The last thing the Commission needs is a weak President. Jacques Santer is an amiable man, and he has done some things well, notably presiding over the introduction of the single currency, but it cannot be said that he has been a strong President, or that he has avoided complacency. However, he was not put in to be strong, rather the reverse. And let it not be forgotten that he was the single-handed choice of the British prime minister of the time, John Major. Without his ill-starred veto, which he appears to have thought would impress the Tory Eurosceptics, the Belgian Jean Dehaene, a much tougher figure, would have been appointed. Let the lesson be learnt.
Jacques Delors, by contrast, was a very strong president, who gave the Commission a brilliant profile and was particularly good at working with the key governments of France and Germany. Internally he was imperious, got rid of too many directors-general who did not agree with him, and may in consequence have left the staff of the Commission less good than he found it. In my day I thought it was on the whole good and hard-working, comparable with, although not the same as, the British civil service, which I admired. The maintenance, maybe the restoration, of quality in directors-general, needs attention.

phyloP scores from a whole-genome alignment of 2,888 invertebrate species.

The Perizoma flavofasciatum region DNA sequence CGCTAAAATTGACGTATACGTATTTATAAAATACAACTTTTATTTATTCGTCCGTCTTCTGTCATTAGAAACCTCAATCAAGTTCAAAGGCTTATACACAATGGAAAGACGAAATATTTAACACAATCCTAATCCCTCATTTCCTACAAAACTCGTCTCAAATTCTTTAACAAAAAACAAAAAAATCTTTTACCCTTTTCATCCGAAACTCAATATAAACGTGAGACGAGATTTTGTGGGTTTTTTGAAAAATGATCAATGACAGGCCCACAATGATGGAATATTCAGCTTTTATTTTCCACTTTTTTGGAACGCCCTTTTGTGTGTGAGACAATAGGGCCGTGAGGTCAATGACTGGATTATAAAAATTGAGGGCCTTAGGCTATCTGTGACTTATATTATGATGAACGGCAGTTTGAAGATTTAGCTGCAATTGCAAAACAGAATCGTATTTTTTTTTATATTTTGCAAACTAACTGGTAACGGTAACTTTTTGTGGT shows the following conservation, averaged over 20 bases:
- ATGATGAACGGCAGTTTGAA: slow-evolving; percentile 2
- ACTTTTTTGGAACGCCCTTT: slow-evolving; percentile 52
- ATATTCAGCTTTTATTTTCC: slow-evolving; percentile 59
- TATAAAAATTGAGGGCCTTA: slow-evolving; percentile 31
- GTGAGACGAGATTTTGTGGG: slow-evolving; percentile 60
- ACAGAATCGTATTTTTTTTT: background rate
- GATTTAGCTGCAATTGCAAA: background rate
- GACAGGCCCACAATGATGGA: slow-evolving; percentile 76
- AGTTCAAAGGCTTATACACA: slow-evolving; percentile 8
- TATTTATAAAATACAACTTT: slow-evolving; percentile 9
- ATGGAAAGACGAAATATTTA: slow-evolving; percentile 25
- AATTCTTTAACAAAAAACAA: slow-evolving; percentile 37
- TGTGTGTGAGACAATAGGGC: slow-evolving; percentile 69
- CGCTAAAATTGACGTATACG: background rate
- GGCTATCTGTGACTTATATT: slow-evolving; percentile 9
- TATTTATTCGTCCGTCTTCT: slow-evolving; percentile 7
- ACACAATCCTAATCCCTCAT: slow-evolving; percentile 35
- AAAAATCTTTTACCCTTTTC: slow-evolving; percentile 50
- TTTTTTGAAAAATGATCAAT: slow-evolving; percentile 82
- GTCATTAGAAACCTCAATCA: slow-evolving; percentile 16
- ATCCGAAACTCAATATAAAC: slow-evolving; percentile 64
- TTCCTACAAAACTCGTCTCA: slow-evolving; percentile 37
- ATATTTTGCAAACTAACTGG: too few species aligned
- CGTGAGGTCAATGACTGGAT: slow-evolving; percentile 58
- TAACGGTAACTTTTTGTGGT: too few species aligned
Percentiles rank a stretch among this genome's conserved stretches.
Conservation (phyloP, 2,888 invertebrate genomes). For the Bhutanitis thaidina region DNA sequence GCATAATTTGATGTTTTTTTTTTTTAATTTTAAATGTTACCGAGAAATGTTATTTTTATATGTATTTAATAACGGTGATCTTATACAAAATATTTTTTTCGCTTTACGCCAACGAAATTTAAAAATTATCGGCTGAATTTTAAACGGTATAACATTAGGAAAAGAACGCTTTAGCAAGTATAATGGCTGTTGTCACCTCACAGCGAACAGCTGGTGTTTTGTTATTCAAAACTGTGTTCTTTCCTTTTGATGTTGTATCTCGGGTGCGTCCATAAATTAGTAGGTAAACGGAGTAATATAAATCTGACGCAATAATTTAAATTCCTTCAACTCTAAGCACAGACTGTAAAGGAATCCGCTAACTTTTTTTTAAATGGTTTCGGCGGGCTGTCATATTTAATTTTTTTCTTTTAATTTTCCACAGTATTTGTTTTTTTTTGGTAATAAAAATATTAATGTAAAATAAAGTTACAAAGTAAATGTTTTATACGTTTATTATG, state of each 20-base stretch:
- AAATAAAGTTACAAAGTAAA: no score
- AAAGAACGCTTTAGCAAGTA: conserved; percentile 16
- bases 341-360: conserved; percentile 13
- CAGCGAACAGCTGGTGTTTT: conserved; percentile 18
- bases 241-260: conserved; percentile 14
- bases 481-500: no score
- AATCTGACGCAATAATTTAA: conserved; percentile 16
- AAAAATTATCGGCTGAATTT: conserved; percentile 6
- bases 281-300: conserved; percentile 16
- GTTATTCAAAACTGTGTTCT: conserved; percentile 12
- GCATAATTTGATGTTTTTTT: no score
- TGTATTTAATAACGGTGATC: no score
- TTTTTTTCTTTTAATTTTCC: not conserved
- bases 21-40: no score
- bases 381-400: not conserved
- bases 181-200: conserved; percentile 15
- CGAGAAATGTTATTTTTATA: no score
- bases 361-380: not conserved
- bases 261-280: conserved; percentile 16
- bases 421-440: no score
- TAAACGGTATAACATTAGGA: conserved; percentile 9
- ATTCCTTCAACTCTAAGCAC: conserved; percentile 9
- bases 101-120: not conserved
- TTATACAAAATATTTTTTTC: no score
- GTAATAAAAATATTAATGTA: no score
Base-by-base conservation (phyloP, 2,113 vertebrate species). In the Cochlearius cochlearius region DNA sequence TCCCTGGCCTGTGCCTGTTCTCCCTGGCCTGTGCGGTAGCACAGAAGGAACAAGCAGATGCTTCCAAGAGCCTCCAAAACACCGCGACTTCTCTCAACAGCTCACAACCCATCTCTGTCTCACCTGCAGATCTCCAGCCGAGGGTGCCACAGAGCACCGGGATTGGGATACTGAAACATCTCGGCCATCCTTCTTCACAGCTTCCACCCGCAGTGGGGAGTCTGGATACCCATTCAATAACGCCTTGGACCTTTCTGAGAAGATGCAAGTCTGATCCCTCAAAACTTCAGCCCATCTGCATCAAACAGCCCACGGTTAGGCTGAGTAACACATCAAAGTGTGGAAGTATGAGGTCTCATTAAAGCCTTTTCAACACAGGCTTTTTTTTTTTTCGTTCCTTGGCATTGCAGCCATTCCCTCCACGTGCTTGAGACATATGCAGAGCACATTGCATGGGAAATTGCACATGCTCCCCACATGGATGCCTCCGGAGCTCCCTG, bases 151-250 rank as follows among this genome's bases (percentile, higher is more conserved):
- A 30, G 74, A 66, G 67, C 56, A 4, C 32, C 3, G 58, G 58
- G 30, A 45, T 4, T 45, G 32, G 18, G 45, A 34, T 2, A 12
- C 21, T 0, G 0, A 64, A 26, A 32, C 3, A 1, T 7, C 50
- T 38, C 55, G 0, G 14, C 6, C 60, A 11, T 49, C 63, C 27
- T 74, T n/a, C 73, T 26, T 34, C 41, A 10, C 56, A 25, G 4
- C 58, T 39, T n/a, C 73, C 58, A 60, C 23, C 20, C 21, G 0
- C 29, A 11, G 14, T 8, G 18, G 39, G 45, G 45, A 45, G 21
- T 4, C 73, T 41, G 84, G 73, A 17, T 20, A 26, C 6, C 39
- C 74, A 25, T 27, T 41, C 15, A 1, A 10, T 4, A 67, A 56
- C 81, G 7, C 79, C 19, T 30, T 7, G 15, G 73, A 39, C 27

The Commission has had a great jolt. Probably it was necessary. But it should not be forgotten how successful has been the Europe of which it has been the motor. The Europe of the Community has been an area of great prosperity, and we in Britain, because we have had a few relatively good years, should not forget that in France and Germany and in several other countries too, both productivity and income per head are still substantially higher than they are here. Western Europe has also been an area of stable peace, instead of the war plague-spot of the world. No country has ever wanted to leave (the Eurosceptics, if they have their way, will blaze a unique trail) and too many want to join. These are major achievements to be set against current upheavals.
Lord Jenkins was President of the European Commission from 1977 to 1981Reuse content